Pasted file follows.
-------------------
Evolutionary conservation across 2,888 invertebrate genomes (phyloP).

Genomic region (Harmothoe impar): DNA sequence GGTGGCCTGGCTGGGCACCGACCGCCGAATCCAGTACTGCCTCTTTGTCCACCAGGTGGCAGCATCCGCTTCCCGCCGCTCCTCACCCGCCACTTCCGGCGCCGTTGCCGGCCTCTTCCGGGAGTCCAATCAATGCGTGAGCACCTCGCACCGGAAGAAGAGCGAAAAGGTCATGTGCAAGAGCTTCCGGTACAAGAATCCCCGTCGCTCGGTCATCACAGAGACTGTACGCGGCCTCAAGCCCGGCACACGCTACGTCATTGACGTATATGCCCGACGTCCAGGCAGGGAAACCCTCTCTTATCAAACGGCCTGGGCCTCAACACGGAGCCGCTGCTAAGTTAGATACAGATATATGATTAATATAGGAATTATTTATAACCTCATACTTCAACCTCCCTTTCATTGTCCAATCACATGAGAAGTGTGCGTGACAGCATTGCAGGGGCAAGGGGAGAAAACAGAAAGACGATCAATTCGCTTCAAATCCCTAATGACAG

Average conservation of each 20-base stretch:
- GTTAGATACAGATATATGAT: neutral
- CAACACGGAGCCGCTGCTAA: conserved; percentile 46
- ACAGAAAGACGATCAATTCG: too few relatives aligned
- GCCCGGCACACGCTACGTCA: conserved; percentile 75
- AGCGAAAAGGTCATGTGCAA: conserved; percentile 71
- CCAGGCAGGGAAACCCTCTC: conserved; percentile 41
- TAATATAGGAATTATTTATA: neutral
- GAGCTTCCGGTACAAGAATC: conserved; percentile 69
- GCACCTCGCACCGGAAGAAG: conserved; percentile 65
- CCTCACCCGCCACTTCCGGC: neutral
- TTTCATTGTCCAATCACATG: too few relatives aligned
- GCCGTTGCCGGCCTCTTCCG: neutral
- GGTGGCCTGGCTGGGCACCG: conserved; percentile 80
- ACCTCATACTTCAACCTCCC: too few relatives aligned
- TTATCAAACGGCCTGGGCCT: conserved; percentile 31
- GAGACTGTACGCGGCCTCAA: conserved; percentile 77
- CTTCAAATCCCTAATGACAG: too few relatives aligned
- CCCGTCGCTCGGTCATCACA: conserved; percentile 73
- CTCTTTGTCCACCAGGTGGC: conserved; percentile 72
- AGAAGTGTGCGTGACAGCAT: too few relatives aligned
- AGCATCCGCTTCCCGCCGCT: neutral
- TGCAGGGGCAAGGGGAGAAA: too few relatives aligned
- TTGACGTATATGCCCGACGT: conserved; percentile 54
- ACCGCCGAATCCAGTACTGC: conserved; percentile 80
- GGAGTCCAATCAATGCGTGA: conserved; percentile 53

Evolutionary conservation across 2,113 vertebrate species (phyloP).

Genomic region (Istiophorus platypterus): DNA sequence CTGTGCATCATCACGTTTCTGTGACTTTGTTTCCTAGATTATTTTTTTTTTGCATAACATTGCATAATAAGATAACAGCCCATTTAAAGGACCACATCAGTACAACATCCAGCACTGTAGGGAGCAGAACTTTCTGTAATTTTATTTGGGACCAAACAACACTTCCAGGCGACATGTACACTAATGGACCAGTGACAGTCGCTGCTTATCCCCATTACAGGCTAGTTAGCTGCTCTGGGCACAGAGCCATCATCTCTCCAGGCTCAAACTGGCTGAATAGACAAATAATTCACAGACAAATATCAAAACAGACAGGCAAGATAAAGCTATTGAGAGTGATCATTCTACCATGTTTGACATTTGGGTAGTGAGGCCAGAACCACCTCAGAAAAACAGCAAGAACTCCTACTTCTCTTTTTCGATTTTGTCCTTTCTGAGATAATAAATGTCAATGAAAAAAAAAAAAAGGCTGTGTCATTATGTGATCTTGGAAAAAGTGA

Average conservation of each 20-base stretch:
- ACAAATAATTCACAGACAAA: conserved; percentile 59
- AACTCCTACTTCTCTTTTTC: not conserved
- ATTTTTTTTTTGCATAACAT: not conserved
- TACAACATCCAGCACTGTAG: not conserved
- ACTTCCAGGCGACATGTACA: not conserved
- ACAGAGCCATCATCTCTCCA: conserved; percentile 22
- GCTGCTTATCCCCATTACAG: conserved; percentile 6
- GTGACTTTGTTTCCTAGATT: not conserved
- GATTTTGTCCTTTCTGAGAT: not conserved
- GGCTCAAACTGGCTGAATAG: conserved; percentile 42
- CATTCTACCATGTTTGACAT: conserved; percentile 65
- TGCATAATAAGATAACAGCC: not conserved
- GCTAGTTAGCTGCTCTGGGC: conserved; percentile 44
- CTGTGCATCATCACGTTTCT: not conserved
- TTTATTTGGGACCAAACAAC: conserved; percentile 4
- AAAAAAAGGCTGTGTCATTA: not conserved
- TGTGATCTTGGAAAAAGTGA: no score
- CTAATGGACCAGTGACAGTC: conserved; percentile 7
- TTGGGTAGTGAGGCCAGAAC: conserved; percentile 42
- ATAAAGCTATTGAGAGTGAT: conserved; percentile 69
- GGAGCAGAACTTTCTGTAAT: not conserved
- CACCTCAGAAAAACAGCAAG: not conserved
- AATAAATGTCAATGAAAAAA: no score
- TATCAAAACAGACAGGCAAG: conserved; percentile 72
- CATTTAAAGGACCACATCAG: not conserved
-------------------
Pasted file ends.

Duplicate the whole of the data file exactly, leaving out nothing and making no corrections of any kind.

Evolutionary conservation across 2,888 invertebrate genomes (phyloP).

Genomic region (Harmothoe impar): DNA sequence GGTGGCCTGGCTGGGCACCGACCGCCGAATCCAGTACTGCCTCTTTGTCCACCAGGTGGCAGCATCCGCTTCCCGCCGCTCCTCACCCGCCACTTCCGGCGCCGTTGCCGGCCTCTTCCGGGAGTCCAATCAATGCGTGAGCACCTCGCACCGGAAGAAGAGCGAAAAGGTCATGTGCAAGAGCTTCCGGTACAAGAATCCCCGTCGCTCGGTCATCACAGAGACTGTACGCGGCCTCAAGCCCGGCACACGCTACGTCATTGACGTATATGCCCGACGTCCAGGCAGGGAAACCCTCTCTTATCAAACGGCCTGGGCCTCAACACGGAGCCGCTGCTAAGTTAGATACAGATATATGATTAATATAGGAATTATTTATAACCTCATACTTCAACCTCCCTTTCATTGTCCAATCACATGAGAAGTGTGCGTGACAGCATTGCAGGGGCAAGGGGAGAAAACAGAAAGACGATCAATTCGCTTCAAATCCCTAATGACAG

Average conservation of each 20-base stretch:
- GTTAGATACAGATATATGAT: neutral
- CAACACGGAGCCGCTGCTAA: conserved; percentile 46
- ACAGAAAGACGATCAATTCG: too few relatives aligned
- GCCCGGCACACGCTACGTCA: conserved; percentile 75
- AGCGAAAAGGTCATGTGCAA: conserved; percentile 71
- CCAGGCAGGGAAACCCTCTC: conserved; percentile 41
- TAATATAGGAATTATTTATA: neutral
- GAGCTTCCGGTACAAGAATC: conserved; percentile 69
- GCACCTCGCACCGGAAGAAG: conserved; percentile 65
- CCTCACCCGCCACTTCCGGC: neutral
- TTTCATTGTCCAATCACATG: too few relatives aligned
- GCCGTTGCCGGCCTCTTCCG: neutral
- GGTGGCCTGGCTGGGCACCG: conserved; percentile 80
- ACCTCATACTTCAACCTCCC: too few relatives aligned
- TTATCAAACGGCCTGGGCCT: conserved; percentile 31
- GAGACTGTACGCGGCCTCAA: conserved; percentile 77
- CTTCAAATCCCTAATGACAG: too few relatives aligned
- CCCGTCGCTCGGTCATCACA: conserved; percentile 73
- CTCTTTGTCCACCAGGTGGC: conserved; percentile 72
- AGAAGTGTGCGTGACAGCAT: too few relatives aligned
- AGCATCCGCTTCCCGCCGCT: neutral
- TGCAGGGGCAAGGGGAGAAA: too few relatives aligned
- TTGACGTATATGCCCGACGT: conserved; percentile 54
- ACCGCCGAATCCAGTACTGC: conserved; percentile 80
- GGAGTCCAATCAATGCGTGA: conserved; percentile 53

Evolutionary conservation across 2,113 vertebrate species (phyloP).

Genomic region (Istiophorus platypterus): DNA sequence CTGTGCATCATCACGTTTCTGTGACTTTGTTTCCTAGATTATTTTTTTTTTGCATAACATTGCATAATAAGATAACAGCCCATTTAAAGGACCACATCAGTACAACATCCAGCACTGTAGGGAGCAGAACTTTCTGTAATTTTATTTGGGACCAAACAACACTTCCAGGCGACATGTACACTAATGGACCAGTGACAGTCGCTGCTTATCCCCATTACAGGCTAGTTAGCTGCTCTGGGCACAGAGCCATCATCTCTCCAGGCTCAAACTGGCTGAATAGACAAATAATTCACAGACAAATATCAAAACAGACAGGCAAGATAAAGCTATTGAGAGTGATCATTCTACCATGTTTGACATTTGGGTAGTGAGGCCAGAACCACCTCAGAAAAACAGCAAGAACTCCTACTTCTCTTTTTCGATTTTGTCCTTTCTGAGATAATAAATGTCAATGAAAAAAAAAAAAAGGCTGTGTCATTATGTGATCTTGGAAAAAGTGA

Average conservation of each 20-base stretch:
- ACAAATAATTCACAGACAAA: conserved; percentile 59
- AACTCCTACTTCTCTTTTTC: not conserved
- ATTTTTTTTTTGCATAACAT: not conserved
- TACAACATCCAGCACTGTAG: not conserved
- ACTTCCAGGCGACATGTACA: not conserved
- ACAGAGCCATCATCTCTCCA: conserved; percentile 22
- GCTGCTTATCCCCATTACAG: conserved; percentile 6
- GTGACTTTGTTTCCTAGATT: not conserved
- GATTTTGTCCTTTCTGAGAT: not conserved
- GGCTCAAACTGGCTGAATAG: conserved; percentile 42
- CATTCTACCATGTTTGACAT: conserved; percentile 65
- TGCATAATAAGATAACAGCC: not conserved
- GCTAGTTAGCTGCTCTGGGC: conserved; percentile 44
- CTGTGCATCATCACGTTTCT: not conserved
- TTTATTTGGGACCAAACAAC: conserved; percentile 4
- AAAAAAAGGCTGTGTCATTA: not conserved
- TGTGATCTTGGAAAAAGTGA: no score
- CTAATGGACCAGTGACAGTC: conserved; percentile 7
- TTGGGTAGTGAGGCCAGAAC: conserved; percentile 42
- ATAAAGCTATTGAGAGTGAT: conserved; percentile 69
- GGAGCAGAACTTTCTGTAAT: not conserved
- CACCTCAGAAAAACAGCAAG: not conserved
- AATAAATGTCAATGAAAAAA: no score
- TATCAAAACAGACAGGCAAG: conserved; percentile 72
- CATTTAAAGGACCACATCAG: not conserved